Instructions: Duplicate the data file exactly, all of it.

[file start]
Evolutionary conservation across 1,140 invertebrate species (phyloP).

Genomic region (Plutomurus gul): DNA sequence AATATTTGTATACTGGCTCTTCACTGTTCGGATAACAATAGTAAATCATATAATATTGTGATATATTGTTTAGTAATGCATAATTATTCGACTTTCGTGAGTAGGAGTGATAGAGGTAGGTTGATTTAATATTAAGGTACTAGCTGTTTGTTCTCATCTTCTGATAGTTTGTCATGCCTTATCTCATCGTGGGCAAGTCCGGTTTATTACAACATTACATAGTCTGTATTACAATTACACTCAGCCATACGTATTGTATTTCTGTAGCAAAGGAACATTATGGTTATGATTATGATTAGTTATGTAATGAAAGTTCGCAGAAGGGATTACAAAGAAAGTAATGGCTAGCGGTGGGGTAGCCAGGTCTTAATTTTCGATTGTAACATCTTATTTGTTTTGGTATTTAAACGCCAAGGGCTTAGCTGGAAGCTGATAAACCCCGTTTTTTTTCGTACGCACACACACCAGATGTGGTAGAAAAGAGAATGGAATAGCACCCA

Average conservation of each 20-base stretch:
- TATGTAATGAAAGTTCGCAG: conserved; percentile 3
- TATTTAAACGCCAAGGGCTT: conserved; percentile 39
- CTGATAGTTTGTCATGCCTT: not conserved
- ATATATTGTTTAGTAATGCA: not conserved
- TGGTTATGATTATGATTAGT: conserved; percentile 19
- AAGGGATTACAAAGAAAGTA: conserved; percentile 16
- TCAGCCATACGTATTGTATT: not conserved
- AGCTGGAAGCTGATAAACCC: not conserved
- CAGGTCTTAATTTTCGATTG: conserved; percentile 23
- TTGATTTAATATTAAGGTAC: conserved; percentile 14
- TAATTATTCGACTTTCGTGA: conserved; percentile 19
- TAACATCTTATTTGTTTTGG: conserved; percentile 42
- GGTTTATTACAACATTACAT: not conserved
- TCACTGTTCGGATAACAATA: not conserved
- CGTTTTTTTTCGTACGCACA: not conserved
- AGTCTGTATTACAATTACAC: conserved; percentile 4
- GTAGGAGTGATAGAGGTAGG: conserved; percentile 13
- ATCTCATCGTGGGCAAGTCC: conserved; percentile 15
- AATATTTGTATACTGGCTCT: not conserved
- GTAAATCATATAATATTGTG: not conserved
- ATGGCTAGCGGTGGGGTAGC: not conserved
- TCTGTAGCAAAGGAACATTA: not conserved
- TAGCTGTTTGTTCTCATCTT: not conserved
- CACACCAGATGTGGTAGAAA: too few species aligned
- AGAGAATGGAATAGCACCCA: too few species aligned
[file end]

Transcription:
Evolutionary conservation across 1,140 invertebrate species (phyloP).

Genomic region (Plutomurus gul): DNA sequence AATATTTGTATACTGGCTCTTCACTGTTCGGATAACAATAGTAAATCATATAATATTGTGATATATTGTTTAGTAATGCATAATTATTCGACTTTCGTGAGTAGGAGTGATAGAGGTAGGTTGATTTAATATTAAGGTACTAGCTGTTTGTTCTCATCTTCTGATAGTTTGTCATGCCTTATCTCATCGTGGGCAAGTCCGGTTTATTACAACATTACATAGTCTGTATTACAATTACACTCAGCCATACGTATTGTATTTCTGTAGCAAAGGAACATTATGGTTATGATTATGATTAGTTATGTAATGAAAGTTCGCAGAAGGGATTACAAAGAAAGTAATGGCTAGCGGTGGGGTAGCCAGGTCTTAATTTTCGATTGTAACATCTTATTTGTTTTGGTATTTAAACGCCAAGGGCTTAGCTGGAAGCTGATAAACCCCGTTTTTTTTCGTACGCACACACACCAGATGTGGTAGAAAAGAGAATGGAATAGCACCCA

Average conservation of each 20-base stretch:
- TATGTAATGAAAGTTCGCAG: conserved; percentile 3
- TATTTAAACGCCAAGGGCTT: conserved; percentile 39
- CTGATAGTTTGTCATGCCTT: not conserved
- ATATATTGTTTAGTAATGCA: not conserved
- TGGTTATGATTATGATTAGT: conserved; percentile 19
- AAGGGATTACAAAGAAAGTA: conserved; percentile 16
- TCAGCCATACGTATTGTATT: not conserved
- AGCTGGAAGCTGATAAACCC: not conserved
- CAGGTCTTAATTTTCGATTG: conserved; percentile 23
- TTGATTTAATATTAAGGTAC: conserved; percentile 14
- TAATTATTCGACTTTCGTGA: conserved; percentile 19
- TAACATCTTATTTGTTTTGG: conserved; percentile 42
- GGTTTATTACAACATTACAT: not conserved
- TCACTGTTCGGATAACAATA: not conserved
- CGTTTTTTTTCGTACGCACA: not conserved
- AGTCTGTATTACAATTACAC: conserved; percentile 4
- GTAGGAGTGATAGAGGTAGG: conserved; percentile 13
- ATCTCATCGTGGGCAAGTCC: conserved; percentile 15
- AATATTTGTATACTGGCTCT: not conserved
- GTAAATCATATAATATTGTG: not conserved
- ATGGCTAGCGGTGGGGTAGC: not conserved
- TCTGTAGCAAAGGAACATTA: not conserved
- TAGCTGTTTGTTCTCATCTT: not conserved
- CACACCAGATGTGGTAGAAA: too few species aligned
- AGAGAATGGAATAGCACCCA: too few species aligned